When and where did you intern abroad? What was your position?
I was an intern from March 2011 to August 2011 at Aga Khan University Hospital, Nairobi. My internship was working as a project officer in the nursing services department, so I had the opportunity to collaborate with a variety of people, which was a great exposure to the international workplace. I learned from physicians, nurses, pharmacists and even patients.
What made you want to intern abroad?
As someone who loves to learn new languages, immerse myself in different cultures and engage in unique travel experiences, I had a desire to go out and explore more of the world around me. After traveling to Brazil with Global Youth Volunteer Network (GYVN) / Réseau mondial jeunesse volontaire in the summer after my first year of undergraduate studies, I decided that I wanted to complete at least one of my work terms abroad.
How did you conduct your search? What made you select your program/company?
I was part of the co-op program at the University of Waterloo. As a result, we had access to a database of jobs and internships, one of which was a posting by Aga Khan University. I’ve always especially wanted to work in a developing country, so I decided to apply for the posting.
How did you deal with the cultural divide during your internship?
People were amazing and warm, and because of that I was able to learn a lot more about the local culture than I might have otherwise. I had amazing supervisors and co-workers who patiently introduced me to the culture in Kenya while I was doing my internship there. I also made local friends, some of whom taught me to cook traditional dishes. There were certain foods that I had in Nairobi that I never had in Canada – for instance I learned to make chapatis, githeri, mukimo, pulao, sukuma wiki and ugali from my friends and co-workers. My favorite dish is pulao rice.
Whether I was at work, volunteering, or just walking in the markets, locals would take the time to teach me a few words in Kiswalhili. I am so grateful and blessed to have encountered such phenomenal people full of kindness and care while I was in Kenya.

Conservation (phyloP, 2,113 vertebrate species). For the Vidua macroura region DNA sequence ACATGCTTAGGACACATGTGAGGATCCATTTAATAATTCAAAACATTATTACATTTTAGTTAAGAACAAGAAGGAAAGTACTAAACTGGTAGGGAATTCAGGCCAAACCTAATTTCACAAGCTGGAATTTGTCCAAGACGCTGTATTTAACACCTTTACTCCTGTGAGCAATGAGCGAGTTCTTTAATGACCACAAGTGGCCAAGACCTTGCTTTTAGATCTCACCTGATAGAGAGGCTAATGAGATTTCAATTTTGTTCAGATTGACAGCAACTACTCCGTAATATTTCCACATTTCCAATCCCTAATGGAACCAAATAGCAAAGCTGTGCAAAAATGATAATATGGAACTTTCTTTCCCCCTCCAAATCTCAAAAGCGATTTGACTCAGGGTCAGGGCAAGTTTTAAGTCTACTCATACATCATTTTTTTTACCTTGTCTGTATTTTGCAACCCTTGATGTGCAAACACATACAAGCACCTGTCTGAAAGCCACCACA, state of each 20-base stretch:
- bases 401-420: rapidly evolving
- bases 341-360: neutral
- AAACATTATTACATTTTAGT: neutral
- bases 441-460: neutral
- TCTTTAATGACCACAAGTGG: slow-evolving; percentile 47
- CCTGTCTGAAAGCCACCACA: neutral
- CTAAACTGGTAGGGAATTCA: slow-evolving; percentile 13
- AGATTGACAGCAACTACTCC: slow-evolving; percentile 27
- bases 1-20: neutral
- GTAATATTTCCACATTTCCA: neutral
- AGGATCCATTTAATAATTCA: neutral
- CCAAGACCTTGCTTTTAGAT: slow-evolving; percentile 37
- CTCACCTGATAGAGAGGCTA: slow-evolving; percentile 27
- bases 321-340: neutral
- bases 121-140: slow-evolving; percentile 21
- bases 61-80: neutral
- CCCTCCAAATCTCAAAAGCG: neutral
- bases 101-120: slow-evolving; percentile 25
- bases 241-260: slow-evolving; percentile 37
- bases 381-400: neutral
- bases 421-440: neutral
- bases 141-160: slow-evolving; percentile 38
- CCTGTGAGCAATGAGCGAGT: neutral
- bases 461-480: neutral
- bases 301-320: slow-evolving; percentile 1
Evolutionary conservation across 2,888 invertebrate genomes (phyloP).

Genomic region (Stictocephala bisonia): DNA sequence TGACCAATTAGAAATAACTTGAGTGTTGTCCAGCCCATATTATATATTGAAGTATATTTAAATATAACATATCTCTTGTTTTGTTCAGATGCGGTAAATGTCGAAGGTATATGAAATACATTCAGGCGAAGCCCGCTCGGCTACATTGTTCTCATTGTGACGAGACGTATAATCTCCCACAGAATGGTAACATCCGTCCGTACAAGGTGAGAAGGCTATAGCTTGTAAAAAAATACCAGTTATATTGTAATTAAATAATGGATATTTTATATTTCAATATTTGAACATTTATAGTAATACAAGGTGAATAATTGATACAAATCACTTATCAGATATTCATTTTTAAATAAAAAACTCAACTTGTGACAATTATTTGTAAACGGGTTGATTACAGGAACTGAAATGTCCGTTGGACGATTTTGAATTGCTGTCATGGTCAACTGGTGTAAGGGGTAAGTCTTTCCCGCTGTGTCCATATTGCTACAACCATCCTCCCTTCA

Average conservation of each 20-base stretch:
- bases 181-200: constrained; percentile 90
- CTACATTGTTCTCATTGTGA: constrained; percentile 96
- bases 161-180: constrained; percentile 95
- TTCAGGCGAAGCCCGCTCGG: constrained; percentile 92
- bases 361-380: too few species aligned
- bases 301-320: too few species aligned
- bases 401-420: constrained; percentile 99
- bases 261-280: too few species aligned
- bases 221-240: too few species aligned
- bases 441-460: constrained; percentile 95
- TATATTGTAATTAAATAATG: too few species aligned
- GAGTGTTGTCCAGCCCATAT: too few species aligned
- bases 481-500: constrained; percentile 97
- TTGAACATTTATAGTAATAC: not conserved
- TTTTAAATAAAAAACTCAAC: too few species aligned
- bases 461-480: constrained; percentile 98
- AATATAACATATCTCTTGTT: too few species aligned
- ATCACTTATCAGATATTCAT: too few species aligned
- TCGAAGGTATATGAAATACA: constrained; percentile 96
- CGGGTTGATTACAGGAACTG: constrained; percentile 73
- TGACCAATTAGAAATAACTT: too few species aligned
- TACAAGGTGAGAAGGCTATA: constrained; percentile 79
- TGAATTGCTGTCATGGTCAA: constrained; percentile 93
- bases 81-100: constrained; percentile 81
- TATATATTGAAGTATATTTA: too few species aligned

What was the most important thing you learned about communicating in a foreign culture?
In the workplace, everyone spoke in English, but my supervisors and co-workers taught me a few words in the local language, and when I would go out on weekends to the market, I would try to apply what I’d learned. My sentence structure and pronunciation might not have been perfect, but the locals were really helpful, and everything becomes easier with practice!
What is your number one tip for anyone hoping to follow in your footsteps?
Don’t be afraid to step out of your comfort zone!
What are your future plans for going abroad and for your career?
I definitely want to spend some more time exploring different parts of the world because there is still so much to learn and experience. In the future, I hope to be able to find a career that would enable me to make a positive impact especially in impoverished areas of the world.
As is the case with many people, Elisabeth's first experience abroad has ignited an intense curiosity about the world, and a desire to work internationally assisting those in need. If you are interested in starting out on a career in international development, try and spend as much time as possible overseas before graduation. If you choose to pursue a master’s after your undergrad degree, consider extending your term of study to incorporate an internship or research project abroad. The more experience you have working in developing nations or with international development non-profits, the more hirable you’ll be after graduation. The links below will be useful to anyone setting out on a career in international development.
- Whatever your major, consider reading the section NGOs & International Development. An essential factor in becoming successful in this field is to develop managerial skills in addition to your specialized skills.
- You might also want to check out two publications: Volunteer for Development and “Working in Development” (not yet listed in our guide), both by The World Service Enquiry (UK), and both listed in International Development Career Resources.